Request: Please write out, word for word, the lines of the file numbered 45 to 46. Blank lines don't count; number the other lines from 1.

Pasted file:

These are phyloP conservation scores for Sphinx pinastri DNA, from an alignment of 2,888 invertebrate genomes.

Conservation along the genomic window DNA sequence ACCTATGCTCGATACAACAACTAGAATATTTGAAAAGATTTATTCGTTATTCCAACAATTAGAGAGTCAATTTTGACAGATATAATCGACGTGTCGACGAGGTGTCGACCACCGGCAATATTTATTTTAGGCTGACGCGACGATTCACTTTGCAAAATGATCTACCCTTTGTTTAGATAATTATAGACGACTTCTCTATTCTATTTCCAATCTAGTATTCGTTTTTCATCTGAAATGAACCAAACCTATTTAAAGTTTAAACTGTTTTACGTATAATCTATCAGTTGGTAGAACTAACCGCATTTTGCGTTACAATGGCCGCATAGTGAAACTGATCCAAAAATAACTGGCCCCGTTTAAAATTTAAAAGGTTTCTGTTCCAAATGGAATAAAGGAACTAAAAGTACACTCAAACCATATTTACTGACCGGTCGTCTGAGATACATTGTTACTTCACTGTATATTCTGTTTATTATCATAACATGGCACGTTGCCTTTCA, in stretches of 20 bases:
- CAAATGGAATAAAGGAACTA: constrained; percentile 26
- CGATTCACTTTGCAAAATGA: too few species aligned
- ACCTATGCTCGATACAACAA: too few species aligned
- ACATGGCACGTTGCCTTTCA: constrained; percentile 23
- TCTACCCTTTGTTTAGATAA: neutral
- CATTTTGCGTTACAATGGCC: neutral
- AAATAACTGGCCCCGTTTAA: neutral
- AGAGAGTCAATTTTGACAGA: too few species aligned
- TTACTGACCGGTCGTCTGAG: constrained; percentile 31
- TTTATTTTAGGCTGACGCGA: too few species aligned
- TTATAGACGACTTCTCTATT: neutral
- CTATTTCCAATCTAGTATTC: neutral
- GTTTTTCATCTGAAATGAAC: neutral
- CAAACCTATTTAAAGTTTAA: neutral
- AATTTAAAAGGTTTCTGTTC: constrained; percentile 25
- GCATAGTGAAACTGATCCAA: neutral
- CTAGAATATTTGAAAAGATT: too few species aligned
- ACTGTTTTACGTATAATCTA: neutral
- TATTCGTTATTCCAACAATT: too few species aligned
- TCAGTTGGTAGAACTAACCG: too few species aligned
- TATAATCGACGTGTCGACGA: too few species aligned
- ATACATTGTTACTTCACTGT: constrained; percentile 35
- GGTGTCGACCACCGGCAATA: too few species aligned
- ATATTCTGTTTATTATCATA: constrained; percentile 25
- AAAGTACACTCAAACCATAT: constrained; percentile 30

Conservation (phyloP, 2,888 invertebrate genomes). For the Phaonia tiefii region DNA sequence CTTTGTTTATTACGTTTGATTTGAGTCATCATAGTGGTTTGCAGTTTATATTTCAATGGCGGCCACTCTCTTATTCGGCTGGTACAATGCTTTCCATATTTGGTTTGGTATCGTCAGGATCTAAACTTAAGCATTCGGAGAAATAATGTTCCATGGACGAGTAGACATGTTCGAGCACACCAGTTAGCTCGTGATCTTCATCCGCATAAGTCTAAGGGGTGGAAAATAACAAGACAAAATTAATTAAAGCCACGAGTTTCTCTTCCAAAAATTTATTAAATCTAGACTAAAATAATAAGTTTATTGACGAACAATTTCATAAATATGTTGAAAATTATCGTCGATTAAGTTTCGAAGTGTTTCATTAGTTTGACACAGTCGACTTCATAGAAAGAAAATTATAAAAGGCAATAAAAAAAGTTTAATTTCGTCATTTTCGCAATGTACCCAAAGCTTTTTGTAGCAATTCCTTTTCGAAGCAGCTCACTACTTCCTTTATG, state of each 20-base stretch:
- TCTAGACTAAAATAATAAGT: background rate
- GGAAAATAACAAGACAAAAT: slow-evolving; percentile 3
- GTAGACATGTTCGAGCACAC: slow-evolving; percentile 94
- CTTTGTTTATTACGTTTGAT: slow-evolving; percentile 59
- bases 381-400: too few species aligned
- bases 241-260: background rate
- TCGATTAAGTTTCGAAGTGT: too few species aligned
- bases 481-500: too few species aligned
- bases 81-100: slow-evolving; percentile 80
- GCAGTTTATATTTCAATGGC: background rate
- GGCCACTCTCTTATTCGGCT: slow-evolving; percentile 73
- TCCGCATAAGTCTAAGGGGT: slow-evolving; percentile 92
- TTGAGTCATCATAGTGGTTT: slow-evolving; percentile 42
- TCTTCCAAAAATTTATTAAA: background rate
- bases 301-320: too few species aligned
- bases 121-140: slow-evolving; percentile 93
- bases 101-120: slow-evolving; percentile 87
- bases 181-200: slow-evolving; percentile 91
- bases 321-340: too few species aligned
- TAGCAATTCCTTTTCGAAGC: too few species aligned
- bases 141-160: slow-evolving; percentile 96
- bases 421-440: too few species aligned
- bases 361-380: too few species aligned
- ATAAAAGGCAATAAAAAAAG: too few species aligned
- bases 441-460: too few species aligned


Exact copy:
- bases 101-120: slow-evolving; percentile 87
- bases 181-200: slow-evolving; percentile 91